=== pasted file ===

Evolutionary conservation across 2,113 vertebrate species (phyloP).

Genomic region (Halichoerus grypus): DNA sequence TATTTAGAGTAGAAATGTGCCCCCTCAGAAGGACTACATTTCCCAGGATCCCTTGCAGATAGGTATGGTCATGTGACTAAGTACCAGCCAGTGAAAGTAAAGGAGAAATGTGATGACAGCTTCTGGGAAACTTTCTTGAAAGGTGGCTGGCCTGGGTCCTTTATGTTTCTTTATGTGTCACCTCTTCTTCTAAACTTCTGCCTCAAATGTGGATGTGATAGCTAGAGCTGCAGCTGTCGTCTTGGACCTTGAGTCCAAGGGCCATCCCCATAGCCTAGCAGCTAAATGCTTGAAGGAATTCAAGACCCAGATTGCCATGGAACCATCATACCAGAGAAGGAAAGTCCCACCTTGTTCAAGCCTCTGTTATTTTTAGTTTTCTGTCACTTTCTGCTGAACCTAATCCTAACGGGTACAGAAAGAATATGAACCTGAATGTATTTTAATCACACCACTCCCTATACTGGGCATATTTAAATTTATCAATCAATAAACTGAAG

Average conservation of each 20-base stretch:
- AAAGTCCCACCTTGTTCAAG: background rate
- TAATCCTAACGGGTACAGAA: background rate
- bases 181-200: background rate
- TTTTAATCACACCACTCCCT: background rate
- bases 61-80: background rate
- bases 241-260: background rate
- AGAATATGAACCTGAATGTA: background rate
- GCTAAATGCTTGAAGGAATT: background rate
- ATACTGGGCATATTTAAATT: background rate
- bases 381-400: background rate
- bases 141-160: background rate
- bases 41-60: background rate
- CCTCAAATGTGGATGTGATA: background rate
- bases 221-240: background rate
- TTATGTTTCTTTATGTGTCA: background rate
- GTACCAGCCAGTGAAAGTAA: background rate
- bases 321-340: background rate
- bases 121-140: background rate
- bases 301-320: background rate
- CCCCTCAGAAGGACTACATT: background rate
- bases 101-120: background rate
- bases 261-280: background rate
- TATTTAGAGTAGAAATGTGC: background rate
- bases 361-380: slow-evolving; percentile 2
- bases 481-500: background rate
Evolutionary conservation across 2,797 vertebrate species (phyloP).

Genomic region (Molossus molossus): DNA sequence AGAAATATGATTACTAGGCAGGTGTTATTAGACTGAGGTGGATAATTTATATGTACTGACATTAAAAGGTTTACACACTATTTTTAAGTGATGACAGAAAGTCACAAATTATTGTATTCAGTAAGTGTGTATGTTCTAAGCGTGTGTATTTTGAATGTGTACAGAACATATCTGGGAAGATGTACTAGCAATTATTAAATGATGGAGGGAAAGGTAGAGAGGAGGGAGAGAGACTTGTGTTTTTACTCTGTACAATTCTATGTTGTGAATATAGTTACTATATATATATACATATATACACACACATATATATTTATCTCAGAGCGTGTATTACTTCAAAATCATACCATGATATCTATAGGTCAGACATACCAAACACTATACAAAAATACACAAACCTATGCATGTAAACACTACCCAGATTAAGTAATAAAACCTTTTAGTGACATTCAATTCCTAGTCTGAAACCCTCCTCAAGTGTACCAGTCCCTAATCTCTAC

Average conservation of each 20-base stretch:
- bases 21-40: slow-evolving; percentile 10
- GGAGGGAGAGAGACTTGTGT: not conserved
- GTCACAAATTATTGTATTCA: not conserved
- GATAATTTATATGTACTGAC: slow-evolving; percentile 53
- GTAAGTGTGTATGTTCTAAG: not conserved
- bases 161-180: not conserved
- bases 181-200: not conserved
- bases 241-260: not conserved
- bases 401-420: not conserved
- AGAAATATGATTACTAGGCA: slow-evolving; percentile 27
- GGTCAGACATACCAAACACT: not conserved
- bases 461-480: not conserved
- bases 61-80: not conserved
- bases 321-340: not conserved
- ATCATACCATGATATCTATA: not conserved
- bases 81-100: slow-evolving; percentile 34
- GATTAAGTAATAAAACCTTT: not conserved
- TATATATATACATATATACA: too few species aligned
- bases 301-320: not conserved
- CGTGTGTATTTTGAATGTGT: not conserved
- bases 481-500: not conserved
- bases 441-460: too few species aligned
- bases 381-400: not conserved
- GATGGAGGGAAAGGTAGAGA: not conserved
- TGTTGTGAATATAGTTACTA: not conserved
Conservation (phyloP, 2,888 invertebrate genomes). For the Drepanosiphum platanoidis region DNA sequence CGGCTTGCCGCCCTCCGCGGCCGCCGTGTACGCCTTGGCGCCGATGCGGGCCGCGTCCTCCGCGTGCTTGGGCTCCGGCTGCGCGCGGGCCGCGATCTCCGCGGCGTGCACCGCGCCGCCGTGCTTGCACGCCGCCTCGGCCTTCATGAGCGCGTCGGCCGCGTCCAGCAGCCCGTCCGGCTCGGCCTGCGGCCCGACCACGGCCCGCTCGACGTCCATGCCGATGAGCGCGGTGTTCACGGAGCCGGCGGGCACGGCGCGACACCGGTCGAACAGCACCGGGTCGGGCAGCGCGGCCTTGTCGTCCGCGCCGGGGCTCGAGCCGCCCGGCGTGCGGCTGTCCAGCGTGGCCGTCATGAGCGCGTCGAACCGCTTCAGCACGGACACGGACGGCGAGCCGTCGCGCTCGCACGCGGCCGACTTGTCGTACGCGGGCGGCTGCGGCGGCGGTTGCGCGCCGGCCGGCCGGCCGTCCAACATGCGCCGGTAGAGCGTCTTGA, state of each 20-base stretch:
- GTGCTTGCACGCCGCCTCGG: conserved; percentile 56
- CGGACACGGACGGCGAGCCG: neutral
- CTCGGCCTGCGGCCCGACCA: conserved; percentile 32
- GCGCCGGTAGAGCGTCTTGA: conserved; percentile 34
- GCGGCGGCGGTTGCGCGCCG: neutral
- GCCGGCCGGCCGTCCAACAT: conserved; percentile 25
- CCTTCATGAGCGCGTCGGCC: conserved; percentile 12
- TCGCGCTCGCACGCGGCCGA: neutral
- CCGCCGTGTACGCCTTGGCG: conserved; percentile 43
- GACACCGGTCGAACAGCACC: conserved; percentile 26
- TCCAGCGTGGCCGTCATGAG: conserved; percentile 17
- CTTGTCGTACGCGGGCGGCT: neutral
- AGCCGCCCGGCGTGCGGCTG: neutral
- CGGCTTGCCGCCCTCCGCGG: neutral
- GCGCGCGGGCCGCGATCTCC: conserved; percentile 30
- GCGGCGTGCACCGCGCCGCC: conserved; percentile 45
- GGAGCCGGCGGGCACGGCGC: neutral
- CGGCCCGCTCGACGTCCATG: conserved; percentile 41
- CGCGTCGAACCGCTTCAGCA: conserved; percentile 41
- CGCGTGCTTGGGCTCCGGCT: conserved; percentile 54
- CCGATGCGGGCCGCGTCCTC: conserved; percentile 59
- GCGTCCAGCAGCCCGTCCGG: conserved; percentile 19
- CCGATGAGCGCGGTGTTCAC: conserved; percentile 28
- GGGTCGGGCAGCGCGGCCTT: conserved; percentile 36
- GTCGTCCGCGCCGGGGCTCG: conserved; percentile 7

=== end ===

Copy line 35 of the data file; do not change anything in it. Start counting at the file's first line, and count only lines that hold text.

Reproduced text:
- GATAATTTATATGTACTGAC: slow-evolving; percentile 53